Democratic Rep. Marilyn Strickland—who became one of the first three Korean American women elected to Congress last year, as well as the first Black representative from Washington state—wore a traditional Korean hanbok as she took the oath of office on Jan. 3.
Strickland shared a photo from the ceremony in a tweet, writing, “As a woman of both Korean American and African American descent, it was deeply personal to wear my Hanbok, which not only symbolizes my heritage and honors my mother, but also serves as a larger testament to the crucial importance of diversity in our nation, state, and the People’s House.”
Born in Seoul, South Korea, Strickland said her mother, Inmin Kim, couldn’t travel to see the ceremony in person, but she knew that she was watching it on TV.
“I wanted her to see me wearing that,” Strickland told NBC News. Previously, Strickland was the first Black and Korean American elected mayor of Tacoma.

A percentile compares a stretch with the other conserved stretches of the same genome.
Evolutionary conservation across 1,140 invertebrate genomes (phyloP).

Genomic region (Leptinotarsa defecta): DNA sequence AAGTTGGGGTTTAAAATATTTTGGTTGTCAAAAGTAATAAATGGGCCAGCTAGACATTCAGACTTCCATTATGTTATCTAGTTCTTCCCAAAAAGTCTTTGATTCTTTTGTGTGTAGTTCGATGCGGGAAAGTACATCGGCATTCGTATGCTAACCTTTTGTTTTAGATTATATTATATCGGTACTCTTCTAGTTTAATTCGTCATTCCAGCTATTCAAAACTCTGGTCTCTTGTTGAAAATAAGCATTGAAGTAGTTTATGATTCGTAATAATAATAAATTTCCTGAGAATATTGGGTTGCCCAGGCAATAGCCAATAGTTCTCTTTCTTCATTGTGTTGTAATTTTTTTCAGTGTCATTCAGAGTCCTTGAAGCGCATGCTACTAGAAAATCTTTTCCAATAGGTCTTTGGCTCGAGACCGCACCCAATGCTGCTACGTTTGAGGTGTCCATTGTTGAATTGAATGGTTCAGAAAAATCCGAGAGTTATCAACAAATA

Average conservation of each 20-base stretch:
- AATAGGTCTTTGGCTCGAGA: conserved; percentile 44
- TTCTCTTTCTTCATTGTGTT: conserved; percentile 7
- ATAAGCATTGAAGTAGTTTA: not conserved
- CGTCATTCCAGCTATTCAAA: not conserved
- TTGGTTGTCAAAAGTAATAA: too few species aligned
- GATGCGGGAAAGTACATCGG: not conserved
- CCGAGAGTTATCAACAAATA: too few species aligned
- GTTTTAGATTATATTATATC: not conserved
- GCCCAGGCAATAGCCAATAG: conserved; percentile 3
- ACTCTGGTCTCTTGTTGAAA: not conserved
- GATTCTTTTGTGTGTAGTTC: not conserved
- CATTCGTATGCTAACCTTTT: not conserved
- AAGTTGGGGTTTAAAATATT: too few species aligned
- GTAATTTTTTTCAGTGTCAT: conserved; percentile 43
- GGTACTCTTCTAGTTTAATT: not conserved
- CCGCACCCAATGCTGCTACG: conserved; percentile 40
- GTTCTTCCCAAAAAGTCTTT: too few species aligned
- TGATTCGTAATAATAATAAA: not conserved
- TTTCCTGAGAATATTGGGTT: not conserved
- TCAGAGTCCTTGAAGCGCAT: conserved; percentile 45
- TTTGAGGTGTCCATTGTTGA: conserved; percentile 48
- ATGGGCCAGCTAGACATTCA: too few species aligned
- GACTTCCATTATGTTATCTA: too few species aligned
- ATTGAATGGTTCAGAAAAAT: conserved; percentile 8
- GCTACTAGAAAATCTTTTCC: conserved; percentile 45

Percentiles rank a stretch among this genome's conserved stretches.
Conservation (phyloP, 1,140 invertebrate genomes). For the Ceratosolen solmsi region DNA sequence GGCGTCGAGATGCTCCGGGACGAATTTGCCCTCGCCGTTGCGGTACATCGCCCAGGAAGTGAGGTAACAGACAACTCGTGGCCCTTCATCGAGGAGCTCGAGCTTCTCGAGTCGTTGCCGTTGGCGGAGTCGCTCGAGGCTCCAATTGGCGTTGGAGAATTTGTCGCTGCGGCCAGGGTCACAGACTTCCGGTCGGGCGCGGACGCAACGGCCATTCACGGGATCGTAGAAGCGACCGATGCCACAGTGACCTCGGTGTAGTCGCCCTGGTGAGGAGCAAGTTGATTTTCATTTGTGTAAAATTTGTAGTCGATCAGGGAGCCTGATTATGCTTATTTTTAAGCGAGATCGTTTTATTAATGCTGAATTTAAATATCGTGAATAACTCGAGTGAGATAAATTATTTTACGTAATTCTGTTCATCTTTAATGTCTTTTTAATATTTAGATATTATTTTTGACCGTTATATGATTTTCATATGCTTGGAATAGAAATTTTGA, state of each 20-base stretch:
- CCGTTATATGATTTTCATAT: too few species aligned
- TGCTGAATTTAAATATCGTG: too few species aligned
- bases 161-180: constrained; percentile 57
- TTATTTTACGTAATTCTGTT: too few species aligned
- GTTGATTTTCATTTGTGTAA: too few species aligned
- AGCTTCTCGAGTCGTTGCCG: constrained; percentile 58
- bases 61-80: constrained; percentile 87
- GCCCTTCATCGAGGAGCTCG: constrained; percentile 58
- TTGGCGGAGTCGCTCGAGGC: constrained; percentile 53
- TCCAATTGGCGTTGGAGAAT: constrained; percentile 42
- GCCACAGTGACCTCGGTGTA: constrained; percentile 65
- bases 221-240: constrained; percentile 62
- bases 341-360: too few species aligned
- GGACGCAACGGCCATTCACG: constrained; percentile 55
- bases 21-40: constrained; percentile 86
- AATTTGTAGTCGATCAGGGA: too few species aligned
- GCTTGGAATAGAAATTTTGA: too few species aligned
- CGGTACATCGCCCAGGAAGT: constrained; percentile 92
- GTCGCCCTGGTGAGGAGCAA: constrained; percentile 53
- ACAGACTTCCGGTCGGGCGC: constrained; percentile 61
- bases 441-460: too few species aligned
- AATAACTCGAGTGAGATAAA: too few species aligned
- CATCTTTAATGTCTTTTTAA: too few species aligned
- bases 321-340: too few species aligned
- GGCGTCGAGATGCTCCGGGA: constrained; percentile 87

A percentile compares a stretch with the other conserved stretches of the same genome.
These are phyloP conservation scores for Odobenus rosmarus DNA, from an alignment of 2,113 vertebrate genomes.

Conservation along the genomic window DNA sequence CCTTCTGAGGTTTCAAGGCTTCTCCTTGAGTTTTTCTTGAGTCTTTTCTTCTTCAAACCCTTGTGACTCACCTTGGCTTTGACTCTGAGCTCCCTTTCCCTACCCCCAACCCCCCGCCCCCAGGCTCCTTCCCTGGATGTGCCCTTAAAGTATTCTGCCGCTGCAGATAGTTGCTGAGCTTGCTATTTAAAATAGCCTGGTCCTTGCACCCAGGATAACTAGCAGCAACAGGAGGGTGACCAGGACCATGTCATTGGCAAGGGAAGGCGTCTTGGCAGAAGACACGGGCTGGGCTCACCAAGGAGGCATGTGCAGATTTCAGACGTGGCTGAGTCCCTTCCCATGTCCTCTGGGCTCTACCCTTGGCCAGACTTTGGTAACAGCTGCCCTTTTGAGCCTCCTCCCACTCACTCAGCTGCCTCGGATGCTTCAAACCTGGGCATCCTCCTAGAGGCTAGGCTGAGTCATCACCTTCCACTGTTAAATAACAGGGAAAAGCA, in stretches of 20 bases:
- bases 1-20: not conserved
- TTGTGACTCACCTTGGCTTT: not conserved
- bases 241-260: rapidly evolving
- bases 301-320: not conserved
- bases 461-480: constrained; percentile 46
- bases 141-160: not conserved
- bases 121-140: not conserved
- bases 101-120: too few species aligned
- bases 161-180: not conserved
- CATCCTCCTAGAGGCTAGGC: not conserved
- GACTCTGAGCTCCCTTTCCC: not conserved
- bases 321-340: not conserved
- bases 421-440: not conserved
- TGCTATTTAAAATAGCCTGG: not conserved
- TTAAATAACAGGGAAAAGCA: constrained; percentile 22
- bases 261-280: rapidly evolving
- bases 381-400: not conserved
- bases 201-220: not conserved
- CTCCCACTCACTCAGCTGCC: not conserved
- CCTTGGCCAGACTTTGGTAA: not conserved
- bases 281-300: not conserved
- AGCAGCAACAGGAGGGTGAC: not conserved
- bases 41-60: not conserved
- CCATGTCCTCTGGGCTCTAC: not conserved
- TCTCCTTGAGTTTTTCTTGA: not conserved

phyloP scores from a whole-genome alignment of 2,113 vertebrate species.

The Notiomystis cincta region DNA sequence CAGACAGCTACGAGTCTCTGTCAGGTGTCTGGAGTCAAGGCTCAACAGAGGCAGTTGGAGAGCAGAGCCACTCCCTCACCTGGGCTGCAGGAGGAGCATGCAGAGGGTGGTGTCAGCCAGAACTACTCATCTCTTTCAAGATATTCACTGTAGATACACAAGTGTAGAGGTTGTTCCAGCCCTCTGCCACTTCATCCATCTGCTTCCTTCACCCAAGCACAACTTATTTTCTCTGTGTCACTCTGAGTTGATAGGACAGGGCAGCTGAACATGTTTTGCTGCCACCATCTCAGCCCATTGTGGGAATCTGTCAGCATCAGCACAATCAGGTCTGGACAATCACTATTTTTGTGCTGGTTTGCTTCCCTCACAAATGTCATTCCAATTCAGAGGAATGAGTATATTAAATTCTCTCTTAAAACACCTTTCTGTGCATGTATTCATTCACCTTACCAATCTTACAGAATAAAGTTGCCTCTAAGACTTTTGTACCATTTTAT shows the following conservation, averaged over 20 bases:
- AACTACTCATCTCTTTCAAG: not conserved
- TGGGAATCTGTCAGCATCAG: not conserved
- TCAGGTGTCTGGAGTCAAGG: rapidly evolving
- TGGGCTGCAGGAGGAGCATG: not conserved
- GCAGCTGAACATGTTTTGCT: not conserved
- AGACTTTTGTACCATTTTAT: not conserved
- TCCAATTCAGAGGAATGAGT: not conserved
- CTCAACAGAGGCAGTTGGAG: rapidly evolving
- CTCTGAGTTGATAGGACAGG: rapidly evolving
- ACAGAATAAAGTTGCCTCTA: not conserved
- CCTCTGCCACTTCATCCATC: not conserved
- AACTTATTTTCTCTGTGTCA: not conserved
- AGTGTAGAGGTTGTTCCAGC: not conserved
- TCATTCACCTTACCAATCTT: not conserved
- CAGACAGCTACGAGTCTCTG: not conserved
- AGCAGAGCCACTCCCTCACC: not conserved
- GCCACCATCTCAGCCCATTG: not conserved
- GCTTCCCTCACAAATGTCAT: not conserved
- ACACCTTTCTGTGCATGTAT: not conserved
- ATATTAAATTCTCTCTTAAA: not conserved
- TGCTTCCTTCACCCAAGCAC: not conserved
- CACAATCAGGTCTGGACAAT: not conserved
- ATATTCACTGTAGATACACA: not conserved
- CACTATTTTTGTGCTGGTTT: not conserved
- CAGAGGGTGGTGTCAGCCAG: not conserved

Two days after her swearing-in, Strickland announced staff hires in both her Washington, D.C. and District offices.
“We are putting together an outstanding team that will advocate for the people of WA-10 while reflecting the diversity of our nation in Congress.”
Among the hires is Chief of Staff Andrew Noh, a Korean American and Capitol Hill veteran, who most recently served as Chief of Staff to Congressman Harley Rouda of California, and previously served under Congressmen Jimmy Gomez, Linda Sánchez, and Judy Chu—all from California.
Noh received his M.A. in International Relations from the Johns Hopkins University School of Advanced International Studies and received his B.A. in Political Science from the City College of New York.